out of the case in which it was kept, and laid it
across her knees and wept over it. Then, after a
 while, she rose, and carried it to the hall, where the
Suitors sat feasting. With the bow she brought also
the quiver full of arrows, and, standing by the pillar
that stood under the dome, she said:—
"You, who come here day after day, and devour my
substance, pretending that you wish to marry me, see
here; look at this bow and these arrows; they belong to
the great Ulysses, and with these I will try you.
Whoso among you that shall most easily bend this bow
with his hands, and shall shoot best at the mark which
my son shall set up, him will I take for my husband;
him will I follow, leaving this house, which I shall
never see again except in my dreams."
PENELOPE CARRYING THE BOW OF ULYSSES TO THE SUITORS
Then Telemăchus set the mark. And when he had set it,
he made as if he would have drawn the bow himself; and
this he would have done, for he was strong and worthy
of his father; but Ulysses signed to him that he should
not do it. So he said: "I am too young, and have not
grown to my full strength; you that are older than I
should try first."
 Then a certain priest who was among the Suitors,
Leiodes by name, made trial of the bow. He was the
best among them, and did not like their ways; but for
all that he stayed with them. He took the bow, and
tried to bend it, wearying himself with it, making his
hands sore, for they were soft and not used to work.
At last he said: "I cannot bend the bow; and I fear
that it will bring grief and pain to many this day."
But Antinoüs cried: "Why do you say such words?" And
he bade the goatherd fetch a roll of fat from the
kitchen, that they might make the string soft with it.
And the Suitors rubbed the fat upon it, trying to
soften it. But they could not bend it; they tried all
of them, but it was in vain, till only two were left,
Antinoüs and Eurymachus, who were indeed the strongest
of them all.
While the Suitors were trying the bow, Ulysses went out
into the court, and spoke to the swineherd, and the man
who herded the cattle, taking them by themselves, and
said to them: "What would you do if
 Ulysses were
to come back to his home? Would you fight for him, or
for the Suitors?"
They both answered with one voice: "We would fight for
Then said Ulysses: "Look now at me: I am Ulysses, and
I have come back after twenty years. You are glad in
your hearts to see me; but I know not whether there is
any one else besides you who is glad. Come now, be
brave men to-day and help me, and I will reward you;
you shall have wives and lands and houses, and you
shall lie near me, and Telemăchus shall take you for
comrades and brothers. And if you want a sign that I
am indeed Ulysses, look at this scar; this is the wound
which the wild boar made on the day when I went hunting
with my grandfather."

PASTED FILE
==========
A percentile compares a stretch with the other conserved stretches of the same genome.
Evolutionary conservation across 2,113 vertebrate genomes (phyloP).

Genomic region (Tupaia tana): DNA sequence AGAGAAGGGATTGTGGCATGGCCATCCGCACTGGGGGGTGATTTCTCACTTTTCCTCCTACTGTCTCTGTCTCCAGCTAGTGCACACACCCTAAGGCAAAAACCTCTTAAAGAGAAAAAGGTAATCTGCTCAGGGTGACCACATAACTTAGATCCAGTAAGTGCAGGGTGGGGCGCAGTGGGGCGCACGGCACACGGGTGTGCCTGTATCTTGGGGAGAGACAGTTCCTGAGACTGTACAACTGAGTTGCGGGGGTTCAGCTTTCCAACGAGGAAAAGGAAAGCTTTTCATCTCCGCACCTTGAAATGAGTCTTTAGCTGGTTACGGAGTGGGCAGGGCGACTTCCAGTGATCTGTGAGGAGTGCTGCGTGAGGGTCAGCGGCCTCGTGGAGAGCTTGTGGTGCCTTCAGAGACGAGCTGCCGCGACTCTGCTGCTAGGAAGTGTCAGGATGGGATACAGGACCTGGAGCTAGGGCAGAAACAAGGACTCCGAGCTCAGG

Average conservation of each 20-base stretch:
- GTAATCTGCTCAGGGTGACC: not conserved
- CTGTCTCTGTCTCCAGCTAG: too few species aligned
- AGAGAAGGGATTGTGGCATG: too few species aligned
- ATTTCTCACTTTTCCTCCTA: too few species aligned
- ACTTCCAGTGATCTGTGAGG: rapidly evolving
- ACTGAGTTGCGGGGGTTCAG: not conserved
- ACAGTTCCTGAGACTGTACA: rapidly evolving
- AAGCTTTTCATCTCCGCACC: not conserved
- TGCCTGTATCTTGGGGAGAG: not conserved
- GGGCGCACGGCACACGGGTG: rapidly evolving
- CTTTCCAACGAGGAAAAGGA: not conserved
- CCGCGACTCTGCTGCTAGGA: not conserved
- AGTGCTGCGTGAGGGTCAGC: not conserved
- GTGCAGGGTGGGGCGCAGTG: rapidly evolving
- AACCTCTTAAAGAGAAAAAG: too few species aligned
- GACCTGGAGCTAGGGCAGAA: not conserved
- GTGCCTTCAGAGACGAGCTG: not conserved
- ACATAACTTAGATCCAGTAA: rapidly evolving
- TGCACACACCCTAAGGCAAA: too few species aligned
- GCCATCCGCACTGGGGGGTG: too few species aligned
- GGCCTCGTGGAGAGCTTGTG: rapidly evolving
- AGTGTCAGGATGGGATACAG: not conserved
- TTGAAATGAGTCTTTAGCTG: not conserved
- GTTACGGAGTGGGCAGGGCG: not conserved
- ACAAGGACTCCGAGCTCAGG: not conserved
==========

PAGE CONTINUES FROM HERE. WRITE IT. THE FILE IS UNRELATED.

The men wept for joy to hear this; and they kissed
Ulysses, and he kissed them. Then he said to the
swineherd: "When the Suitors have tried the bow, bring
it to me. Also bid the women keep within doors, and
not move out if they hear the noise of battle." To the
herdsman of the
 cattle he said: "Lock the doors
of the hall, and fasten them with a rope."
Then he went back to the hall. Eurymachus had the bow
in his hand, and was warming it at the fire. Then he
tried to draw it, but could not. And he groaned aloud,
saying: "Woe is me! I am grieved not for the loss of
this marriage, for there are other women in Greece who
may be wooed, but because we are all weaker than the
great Ulysses. This is, indeed, a shameful thing."
But Antinoüs said: "Do not lose heart. This day is
holy to the god of Archers, and it does not please him
that we are about this business. We will try again
to-morrow, and first we will sacrifice to the god."
They were all pleased to hear these words, hoping that
they might yet be able to draw the bow. But Ulysses
said: "Let me try it; I should like to know whether I
have still the strength which I had when I was young."
The Suitors were very angry that the stranger should
dare to think of such a thing; but Penelopé said that
 should try the bow, and that she would
give him great gifts if he could bend it. Then said
Telemăchus: "Mother, this bow is mine, and I will give
it or refuse it, as I shall see fit. And if it pleases
me that this stranger shall try it, then it shall be
so, and no man shall say nay. But now do you and your
maids go to your rooms; these things are for men to
This he said because he knew what would soon happen in
the hall, and he would not have her there. She
wondered to hear him speak with such authority, but she
made no answer to him, and she went out of the hall,
taking her maids with her.
Then Telemăchus gave the bow to the swineherd, and bade
him take it to Ulysses. The Suitors were angry, and
would have stopped him, but Telemăchus said: "Take it;
it is mine to give or to refuse," and the swineherd
took it to Ulysses. And when he had done this, he went
to the nurse, and bade her keep the women within doors
whatever they might hear.
Then Ulysses took the bow in his hand, and felt it to
see whether it had suffered
 any hurt; and the
Suitors laughed to see him do it. And when he found
that it was without a flaw, then he bent it, and strung
it, and he twanged the string, and the tone of it was
shrill and sweet as the cry of a swallow. After this
he took an arrow from the quiver, and laid the notch
upon the string, and drew the bow to the full, still
sitting in his place. And the arrow went straight to
the mark. Then he said to Telemăchus: "Come, stand by
me; there is yet another feast to be kept before the
sun goes down." And the young man stood by his side,
armed with a spear.